Disparities in cognitive functioning of U.S. older adults by race and Hispanic origin

Carlos Diaz-Venegas, Max-Planck Institute for Demographic Research
Brian Downer, University of Texas at Galveston
Kenneth M. Langa, University of Michigan
Rebeca Wong, University of Texas at Galveston

Objective: Examine differences in cognition for older adults in the U.S. stratifying by race and Hispanic origin. Data/Methods: The final sample includes 18,982 participants aged 50 or older who received a modified version of the Telephone Interview for Cognitive Status during the 2010 Health and Retirement Study. Ordinary Least Squares will be used to examine differences in overall cognition according to gender, race, and Hispanic origin. Results: Cognition declined with age for all race/ethnicity groups. Non-Hispanic white, non-Hispanic black, Cuban, and other Hispanic women have higher scores compared to males while the scores for the rest of the races and ethnic groups favor men by a narrow margin. Mexican older adults exhibited higher scores than Puerto Ricans but lower than Cubans and other Hispanics Discussion: Our results highlight the relationship between race/ethnicity, gender, and cognition. The unique social and cultural characteristics of Hispanic sub-populations may contribute to differences in cognition.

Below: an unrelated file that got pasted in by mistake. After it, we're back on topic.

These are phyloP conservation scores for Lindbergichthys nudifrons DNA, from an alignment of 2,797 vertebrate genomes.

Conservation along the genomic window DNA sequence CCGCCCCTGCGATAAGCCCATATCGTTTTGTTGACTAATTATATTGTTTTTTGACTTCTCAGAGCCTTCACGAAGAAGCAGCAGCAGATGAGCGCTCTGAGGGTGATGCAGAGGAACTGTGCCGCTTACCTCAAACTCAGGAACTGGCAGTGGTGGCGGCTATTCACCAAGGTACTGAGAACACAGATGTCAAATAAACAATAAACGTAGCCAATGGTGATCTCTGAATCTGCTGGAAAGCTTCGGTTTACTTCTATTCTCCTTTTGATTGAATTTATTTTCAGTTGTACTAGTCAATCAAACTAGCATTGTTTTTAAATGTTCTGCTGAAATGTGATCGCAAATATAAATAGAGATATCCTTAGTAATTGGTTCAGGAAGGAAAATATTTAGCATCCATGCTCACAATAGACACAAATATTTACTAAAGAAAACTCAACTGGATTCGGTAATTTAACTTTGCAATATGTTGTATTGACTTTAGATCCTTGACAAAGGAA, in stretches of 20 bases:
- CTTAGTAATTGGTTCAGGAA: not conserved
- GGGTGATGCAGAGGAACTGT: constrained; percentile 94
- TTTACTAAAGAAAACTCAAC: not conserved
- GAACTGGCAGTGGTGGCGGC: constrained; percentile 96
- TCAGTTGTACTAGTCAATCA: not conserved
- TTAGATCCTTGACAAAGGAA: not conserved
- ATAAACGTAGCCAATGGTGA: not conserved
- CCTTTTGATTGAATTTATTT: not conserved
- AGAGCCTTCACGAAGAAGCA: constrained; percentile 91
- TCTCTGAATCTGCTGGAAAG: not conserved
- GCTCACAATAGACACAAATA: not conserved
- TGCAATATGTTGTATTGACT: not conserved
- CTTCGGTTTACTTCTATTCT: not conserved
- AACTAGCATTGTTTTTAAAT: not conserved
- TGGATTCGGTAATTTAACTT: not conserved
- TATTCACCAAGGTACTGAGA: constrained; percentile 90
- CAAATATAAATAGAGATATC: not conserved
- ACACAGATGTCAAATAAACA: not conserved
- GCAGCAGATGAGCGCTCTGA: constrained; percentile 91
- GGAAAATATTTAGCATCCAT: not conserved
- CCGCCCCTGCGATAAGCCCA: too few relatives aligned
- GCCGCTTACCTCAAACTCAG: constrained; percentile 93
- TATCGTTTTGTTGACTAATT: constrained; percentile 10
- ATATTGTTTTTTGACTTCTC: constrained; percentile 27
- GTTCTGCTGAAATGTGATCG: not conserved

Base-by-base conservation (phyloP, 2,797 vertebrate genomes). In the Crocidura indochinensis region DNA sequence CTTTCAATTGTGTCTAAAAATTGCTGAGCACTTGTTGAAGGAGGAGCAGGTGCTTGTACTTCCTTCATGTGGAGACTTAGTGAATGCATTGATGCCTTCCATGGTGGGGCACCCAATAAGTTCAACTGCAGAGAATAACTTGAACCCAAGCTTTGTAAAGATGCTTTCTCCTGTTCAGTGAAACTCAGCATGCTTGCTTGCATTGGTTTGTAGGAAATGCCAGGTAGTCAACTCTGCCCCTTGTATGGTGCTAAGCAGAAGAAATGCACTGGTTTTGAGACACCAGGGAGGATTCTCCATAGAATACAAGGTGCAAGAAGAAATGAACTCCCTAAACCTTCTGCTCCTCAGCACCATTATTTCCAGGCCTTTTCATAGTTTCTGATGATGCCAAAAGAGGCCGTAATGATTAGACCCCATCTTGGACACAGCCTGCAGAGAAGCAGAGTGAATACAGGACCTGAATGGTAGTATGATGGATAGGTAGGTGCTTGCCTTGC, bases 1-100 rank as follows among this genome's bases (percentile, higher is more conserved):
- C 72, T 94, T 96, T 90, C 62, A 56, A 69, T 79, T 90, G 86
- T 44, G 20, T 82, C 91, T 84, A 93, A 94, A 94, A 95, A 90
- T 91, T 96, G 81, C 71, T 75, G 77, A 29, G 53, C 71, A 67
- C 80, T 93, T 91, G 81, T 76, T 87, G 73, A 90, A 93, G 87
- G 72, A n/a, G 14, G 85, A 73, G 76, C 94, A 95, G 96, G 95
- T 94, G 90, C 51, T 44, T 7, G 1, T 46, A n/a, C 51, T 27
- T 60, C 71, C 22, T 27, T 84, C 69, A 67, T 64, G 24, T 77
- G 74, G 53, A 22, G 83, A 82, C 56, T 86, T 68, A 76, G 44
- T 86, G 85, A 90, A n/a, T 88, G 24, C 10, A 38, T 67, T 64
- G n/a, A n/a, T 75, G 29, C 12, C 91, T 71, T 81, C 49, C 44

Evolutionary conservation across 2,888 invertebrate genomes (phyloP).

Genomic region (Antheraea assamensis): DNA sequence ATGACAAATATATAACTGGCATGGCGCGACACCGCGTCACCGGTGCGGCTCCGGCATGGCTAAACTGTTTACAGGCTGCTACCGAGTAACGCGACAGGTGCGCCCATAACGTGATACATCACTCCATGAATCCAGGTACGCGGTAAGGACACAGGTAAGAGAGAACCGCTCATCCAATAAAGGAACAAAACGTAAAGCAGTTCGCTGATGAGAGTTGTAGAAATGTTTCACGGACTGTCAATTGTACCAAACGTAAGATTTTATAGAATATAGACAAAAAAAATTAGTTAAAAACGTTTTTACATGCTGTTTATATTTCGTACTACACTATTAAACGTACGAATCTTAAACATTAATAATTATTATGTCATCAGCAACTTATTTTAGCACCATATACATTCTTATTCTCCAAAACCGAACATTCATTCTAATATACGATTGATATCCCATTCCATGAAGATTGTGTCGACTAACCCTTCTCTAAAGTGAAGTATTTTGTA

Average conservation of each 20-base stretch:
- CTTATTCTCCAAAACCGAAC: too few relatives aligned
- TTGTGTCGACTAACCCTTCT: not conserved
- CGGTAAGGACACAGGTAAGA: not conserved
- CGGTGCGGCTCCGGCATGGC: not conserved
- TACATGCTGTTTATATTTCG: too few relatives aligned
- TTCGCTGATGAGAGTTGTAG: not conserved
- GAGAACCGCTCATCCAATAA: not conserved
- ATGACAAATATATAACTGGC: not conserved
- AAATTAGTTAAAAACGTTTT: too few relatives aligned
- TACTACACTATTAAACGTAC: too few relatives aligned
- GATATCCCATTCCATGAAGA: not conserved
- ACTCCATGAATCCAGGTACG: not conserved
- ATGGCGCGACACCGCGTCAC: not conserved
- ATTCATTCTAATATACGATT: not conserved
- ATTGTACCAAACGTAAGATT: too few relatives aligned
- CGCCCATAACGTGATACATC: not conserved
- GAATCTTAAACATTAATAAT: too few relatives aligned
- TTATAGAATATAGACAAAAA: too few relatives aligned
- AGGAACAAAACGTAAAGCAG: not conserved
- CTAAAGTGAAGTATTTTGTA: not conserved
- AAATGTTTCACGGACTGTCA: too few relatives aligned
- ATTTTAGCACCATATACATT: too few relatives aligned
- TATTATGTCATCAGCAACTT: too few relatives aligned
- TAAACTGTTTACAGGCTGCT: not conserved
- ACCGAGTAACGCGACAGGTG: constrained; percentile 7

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Presented in Session 28: Health disparities and well-being at older ages